Vertebrobasilar dilatative arteriopathy (dolichoectasia)

Ann N Y Acad Sci. 2010 Jan;1184:121-33. doi: 10.1111/j.1749-6632.2009.05114.x.

Abstract

Dolichoectasia (dilatative arteriopathy) describes marked elongation, widening, and tortuosity of arteries. The intracranial vertebral and basilar arteries are preferentially involved. Dolichoectatic arteries usually have an abnormally large external diameter and a thin arterial wall, with degeneration of the internal elastic lamina, multiple gaps in the internal elastica, thinning of the media secondary to reticular fiber deficiency, and smooth muscle atrophy. The most important clinical presentations of dilatative arteriopathy include acute brain ischemia; a progressive course related to compression of cranial nerves, the brain stem, or the third ventricle; and catastrophic outcome caused by vascular rupture. Flow in dilated arteries can become bidirectional, resulting in reduced antegrade flow and thrombus formation. Elongation and angulation of arteries can stretch and distort the orifices of arterial branches, leading to decreased blood flow, especially in penetrating branches.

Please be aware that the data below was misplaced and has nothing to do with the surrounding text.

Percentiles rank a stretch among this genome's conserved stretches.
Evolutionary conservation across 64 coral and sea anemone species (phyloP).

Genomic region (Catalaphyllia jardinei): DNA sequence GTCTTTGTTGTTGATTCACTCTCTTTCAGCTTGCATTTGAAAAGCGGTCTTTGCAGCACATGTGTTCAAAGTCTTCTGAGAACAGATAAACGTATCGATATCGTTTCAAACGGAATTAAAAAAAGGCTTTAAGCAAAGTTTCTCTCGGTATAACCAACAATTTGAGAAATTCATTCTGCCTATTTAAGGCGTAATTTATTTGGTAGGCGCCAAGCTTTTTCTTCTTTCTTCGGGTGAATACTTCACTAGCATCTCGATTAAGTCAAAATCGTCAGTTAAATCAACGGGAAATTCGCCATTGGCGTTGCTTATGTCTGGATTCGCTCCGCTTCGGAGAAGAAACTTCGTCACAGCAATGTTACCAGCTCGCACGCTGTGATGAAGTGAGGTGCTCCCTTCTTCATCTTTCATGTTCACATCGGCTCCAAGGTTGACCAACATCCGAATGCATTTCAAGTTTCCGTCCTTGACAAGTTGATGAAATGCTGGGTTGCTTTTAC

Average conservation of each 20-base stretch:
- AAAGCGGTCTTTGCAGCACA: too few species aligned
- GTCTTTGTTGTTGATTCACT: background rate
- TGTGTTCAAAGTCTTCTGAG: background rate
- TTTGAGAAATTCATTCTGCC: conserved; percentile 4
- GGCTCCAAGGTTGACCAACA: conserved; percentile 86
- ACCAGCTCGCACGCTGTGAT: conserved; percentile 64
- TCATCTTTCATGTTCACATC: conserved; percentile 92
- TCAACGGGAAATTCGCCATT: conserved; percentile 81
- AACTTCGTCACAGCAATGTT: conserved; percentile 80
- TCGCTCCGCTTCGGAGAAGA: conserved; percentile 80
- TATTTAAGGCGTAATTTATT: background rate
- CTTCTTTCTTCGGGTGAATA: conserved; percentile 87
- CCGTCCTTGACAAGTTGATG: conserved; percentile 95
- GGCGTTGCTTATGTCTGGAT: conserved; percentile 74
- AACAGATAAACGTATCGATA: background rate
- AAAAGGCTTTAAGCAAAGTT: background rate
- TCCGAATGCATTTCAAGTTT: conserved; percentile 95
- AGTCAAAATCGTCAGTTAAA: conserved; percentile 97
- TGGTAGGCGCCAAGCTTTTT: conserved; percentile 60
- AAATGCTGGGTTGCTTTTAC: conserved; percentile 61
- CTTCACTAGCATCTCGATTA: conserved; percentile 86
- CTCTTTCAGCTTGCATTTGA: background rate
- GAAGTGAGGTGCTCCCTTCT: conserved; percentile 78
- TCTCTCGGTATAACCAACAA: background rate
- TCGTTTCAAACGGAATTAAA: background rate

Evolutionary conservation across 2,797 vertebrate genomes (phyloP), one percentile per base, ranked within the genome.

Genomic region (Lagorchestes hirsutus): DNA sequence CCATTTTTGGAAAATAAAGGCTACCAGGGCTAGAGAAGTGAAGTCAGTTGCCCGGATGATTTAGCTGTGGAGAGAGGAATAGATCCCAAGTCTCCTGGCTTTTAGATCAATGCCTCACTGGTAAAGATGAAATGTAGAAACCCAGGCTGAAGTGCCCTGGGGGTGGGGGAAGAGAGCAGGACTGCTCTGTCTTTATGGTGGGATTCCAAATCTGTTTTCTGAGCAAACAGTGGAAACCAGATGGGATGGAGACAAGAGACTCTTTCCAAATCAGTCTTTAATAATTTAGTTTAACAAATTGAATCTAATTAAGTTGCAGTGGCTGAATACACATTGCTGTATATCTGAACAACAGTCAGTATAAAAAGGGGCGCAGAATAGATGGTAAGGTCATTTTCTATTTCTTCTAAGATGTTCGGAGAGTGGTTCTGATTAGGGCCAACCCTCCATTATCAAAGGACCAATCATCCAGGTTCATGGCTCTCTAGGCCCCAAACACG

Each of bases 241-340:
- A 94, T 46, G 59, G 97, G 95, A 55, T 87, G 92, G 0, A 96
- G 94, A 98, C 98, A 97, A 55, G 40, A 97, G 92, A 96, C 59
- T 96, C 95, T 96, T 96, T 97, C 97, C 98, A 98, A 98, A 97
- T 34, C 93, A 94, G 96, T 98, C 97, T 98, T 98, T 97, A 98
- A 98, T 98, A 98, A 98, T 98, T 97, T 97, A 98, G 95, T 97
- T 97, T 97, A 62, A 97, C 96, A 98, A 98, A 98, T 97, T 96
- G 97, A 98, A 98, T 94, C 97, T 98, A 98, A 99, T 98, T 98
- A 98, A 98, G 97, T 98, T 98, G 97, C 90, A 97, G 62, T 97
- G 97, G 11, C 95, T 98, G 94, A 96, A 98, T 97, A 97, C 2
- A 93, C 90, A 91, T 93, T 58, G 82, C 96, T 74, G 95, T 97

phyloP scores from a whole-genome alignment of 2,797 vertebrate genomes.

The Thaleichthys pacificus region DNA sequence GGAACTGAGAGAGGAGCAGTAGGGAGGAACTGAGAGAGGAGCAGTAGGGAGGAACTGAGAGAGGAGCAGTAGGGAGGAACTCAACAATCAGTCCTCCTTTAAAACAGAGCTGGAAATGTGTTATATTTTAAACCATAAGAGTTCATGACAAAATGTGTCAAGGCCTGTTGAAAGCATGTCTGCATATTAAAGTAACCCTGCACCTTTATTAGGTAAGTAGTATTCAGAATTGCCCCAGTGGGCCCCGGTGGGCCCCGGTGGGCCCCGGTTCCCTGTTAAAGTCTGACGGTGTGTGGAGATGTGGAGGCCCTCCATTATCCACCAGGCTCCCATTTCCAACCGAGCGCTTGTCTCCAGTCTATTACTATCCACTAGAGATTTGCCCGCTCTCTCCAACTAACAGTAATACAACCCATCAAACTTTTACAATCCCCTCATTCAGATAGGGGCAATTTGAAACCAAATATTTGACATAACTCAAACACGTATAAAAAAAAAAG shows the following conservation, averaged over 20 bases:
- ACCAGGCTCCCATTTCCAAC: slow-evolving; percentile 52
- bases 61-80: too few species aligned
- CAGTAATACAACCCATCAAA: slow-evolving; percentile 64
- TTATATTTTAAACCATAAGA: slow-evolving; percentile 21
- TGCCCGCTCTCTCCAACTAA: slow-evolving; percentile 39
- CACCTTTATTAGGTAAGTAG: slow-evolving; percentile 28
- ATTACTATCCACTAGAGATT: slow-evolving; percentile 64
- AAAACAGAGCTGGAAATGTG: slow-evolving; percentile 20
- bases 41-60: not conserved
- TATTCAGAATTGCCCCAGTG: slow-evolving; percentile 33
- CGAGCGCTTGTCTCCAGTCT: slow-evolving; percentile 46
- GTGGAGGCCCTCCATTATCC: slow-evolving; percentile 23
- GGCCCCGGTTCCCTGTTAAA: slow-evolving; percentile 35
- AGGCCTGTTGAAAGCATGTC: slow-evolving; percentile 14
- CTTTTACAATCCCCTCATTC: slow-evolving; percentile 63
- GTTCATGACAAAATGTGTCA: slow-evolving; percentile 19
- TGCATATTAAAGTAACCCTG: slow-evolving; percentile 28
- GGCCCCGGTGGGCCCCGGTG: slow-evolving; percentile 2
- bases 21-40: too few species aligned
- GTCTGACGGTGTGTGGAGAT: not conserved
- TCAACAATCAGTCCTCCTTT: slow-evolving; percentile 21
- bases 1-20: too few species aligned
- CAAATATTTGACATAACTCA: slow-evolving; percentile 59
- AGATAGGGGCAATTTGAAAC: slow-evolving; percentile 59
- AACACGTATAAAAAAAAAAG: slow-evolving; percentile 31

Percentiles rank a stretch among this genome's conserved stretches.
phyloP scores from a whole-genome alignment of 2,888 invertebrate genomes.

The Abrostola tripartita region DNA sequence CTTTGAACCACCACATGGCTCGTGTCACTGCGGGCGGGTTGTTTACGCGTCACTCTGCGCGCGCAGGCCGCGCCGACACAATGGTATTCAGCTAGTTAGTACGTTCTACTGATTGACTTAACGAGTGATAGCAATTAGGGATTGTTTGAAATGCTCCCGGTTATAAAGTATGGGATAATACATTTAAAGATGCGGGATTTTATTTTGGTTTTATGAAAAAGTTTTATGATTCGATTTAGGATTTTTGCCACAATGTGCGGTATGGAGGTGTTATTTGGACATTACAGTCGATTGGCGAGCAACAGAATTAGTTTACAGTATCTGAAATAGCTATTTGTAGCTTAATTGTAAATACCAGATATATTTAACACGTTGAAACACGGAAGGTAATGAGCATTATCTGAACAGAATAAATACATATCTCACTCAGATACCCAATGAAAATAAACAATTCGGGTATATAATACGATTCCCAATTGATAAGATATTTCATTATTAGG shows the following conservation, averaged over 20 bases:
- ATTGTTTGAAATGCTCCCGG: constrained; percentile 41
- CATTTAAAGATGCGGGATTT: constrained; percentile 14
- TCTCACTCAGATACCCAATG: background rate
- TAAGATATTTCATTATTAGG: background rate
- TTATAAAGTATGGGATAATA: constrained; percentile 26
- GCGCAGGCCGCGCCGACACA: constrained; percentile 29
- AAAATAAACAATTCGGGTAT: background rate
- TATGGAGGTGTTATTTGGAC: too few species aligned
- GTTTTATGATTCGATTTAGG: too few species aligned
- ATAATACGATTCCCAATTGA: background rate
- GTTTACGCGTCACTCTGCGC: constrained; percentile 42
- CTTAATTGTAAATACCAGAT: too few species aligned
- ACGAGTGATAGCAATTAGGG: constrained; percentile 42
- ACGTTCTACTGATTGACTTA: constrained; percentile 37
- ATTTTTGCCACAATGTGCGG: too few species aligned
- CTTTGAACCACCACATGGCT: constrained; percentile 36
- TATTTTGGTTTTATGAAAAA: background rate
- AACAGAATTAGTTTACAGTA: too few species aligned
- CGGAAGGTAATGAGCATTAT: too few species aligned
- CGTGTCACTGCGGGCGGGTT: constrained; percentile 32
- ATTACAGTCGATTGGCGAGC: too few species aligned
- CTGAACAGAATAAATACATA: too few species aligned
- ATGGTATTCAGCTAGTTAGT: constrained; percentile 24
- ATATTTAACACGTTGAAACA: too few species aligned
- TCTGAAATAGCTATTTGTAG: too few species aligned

Publication types

  • Review

MeSH terms

  • Basilar Artery / diagnostic imaging
  • Basilar Artery / pathology
  • Blood Flow Velocity
  • Brain / diagnostic imaging
  • Brain Ischemia / diagnostic imaging
  • Cerebral Arteries / diagnostic imaging
  • Cerebral Arteries / pathology*
  • Cranial Nerves / pathology
  • Humans
  • Magnetic Resonance Angiography
  • Magnetic Resonance Imaging
  • Nerve Compression Syndromes / diagnostic imaging
  • Nerve Compression Syndromes / pathology
  • Nerve Fibers / pathology
  • Radiography
  • Vertebral Artery Dissection / complications
  • Vertebral Artery Dissection / diagnostic imaging
  • Vertebrobasilar Insufficiency / complications
  • Vertebrobasilar Insufficiency / diagnostic imaging
  • Vertebrobasilar Insufficiency / pathology
  • Vertebrobasilar Insufficiency / physiopathology*